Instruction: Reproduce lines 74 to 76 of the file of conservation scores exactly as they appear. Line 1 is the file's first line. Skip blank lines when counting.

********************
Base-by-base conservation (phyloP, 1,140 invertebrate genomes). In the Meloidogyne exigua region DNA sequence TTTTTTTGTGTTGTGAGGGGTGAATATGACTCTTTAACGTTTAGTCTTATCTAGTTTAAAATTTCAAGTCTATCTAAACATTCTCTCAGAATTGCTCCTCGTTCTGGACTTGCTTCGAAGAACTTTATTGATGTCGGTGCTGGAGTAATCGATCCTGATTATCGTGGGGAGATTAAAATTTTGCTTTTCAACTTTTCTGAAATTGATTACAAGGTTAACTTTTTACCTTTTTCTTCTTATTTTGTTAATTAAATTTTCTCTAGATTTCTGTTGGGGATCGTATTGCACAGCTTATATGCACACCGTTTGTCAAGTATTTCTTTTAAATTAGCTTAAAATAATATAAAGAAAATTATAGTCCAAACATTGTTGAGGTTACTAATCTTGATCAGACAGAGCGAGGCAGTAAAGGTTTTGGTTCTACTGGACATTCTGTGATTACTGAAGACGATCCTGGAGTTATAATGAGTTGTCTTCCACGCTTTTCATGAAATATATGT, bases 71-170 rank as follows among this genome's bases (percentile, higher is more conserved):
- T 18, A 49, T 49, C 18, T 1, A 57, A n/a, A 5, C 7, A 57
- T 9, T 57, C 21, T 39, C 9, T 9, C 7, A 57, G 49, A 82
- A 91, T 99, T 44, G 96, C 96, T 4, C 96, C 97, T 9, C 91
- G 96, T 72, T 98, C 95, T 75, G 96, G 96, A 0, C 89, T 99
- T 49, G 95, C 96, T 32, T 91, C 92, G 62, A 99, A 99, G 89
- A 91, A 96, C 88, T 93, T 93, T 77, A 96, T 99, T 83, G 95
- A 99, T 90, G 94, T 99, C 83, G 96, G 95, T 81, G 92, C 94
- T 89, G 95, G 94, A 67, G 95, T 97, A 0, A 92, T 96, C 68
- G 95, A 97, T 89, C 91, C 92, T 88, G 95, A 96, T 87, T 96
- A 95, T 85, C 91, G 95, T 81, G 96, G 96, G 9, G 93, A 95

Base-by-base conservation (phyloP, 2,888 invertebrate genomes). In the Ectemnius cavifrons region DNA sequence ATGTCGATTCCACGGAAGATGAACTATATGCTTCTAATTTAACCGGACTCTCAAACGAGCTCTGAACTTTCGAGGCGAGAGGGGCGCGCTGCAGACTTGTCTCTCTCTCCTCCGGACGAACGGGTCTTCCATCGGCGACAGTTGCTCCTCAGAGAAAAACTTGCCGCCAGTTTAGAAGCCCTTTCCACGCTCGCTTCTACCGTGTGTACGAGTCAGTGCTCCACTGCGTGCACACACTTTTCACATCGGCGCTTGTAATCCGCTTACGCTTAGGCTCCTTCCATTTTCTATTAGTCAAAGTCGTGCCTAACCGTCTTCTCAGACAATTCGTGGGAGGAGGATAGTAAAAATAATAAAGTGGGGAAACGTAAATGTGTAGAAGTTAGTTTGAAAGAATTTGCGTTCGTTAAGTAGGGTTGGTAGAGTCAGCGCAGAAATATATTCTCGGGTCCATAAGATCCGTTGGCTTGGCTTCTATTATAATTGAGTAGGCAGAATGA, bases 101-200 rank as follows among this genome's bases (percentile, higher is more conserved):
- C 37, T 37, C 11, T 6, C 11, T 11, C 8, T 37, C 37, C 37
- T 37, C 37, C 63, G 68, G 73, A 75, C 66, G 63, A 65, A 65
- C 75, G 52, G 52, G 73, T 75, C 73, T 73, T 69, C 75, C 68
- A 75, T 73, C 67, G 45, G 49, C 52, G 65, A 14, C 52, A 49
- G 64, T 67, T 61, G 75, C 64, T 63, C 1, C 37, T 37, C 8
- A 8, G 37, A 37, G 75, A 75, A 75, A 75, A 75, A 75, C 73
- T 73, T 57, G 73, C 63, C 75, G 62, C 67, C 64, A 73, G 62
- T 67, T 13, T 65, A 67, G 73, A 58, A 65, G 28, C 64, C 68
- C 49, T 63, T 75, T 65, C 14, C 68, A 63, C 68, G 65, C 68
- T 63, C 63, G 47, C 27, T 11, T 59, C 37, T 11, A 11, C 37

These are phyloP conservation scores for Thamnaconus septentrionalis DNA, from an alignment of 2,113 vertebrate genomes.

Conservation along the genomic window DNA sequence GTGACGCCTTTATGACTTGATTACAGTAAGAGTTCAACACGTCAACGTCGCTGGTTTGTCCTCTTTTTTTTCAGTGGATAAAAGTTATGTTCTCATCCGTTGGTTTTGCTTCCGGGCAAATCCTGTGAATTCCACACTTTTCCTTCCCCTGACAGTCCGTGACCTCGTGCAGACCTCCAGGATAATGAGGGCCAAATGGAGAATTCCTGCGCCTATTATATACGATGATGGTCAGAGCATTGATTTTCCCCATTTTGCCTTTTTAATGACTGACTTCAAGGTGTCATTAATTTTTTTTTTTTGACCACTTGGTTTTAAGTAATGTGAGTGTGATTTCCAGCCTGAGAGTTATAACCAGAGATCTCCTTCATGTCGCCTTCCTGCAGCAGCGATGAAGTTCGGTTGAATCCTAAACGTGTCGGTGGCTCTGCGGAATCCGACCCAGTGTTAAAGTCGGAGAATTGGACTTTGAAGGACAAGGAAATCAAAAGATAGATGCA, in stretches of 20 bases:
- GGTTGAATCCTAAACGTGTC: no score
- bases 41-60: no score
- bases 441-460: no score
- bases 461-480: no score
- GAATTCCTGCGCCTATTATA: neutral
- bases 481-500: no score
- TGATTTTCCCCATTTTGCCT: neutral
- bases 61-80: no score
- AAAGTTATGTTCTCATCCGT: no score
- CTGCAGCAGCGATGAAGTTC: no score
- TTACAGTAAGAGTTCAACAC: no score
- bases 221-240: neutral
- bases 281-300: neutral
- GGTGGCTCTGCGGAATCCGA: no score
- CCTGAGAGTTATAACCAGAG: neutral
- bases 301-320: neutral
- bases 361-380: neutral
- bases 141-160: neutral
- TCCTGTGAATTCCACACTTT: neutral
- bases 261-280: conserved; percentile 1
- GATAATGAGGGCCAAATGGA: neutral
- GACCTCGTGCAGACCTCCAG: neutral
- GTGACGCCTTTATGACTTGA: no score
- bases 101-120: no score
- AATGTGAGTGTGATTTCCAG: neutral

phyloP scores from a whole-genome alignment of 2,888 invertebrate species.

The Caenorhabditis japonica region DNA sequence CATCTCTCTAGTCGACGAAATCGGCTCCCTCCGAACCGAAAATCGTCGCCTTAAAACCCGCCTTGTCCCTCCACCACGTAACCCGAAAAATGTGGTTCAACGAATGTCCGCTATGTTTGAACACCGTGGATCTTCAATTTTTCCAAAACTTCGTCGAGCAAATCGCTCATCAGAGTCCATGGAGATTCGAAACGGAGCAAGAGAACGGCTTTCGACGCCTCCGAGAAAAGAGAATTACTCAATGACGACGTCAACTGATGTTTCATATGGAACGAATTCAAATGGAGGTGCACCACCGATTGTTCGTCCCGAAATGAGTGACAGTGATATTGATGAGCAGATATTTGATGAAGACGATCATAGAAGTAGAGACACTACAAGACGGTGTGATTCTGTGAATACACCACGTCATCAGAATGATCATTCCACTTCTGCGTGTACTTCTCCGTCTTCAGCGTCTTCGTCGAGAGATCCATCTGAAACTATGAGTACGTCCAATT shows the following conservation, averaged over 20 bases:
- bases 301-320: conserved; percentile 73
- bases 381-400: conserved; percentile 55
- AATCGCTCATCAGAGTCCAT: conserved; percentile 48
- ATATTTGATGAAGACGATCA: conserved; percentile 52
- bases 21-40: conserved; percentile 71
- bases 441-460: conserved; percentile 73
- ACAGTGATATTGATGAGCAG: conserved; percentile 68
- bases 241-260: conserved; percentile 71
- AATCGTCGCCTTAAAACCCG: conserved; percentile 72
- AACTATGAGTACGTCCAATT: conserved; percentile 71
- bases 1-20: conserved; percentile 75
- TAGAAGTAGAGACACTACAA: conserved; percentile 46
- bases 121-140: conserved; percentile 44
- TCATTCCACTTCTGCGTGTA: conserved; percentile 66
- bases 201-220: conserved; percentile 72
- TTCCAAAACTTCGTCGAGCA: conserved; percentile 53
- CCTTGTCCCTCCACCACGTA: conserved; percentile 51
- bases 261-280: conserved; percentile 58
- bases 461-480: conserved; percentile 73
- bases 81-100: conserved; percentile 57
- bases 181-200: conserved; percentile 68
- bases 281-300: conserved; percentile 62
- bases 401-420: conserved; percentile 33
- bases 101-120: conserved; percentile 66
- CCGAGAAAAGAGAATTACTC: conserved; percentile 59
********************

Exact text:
- bases 401-420: conserved; percentile 33
- bases 101-120: conserved; percentile 66
- CCGAGAAAAGAGAATTACTC: conserved; percentile 59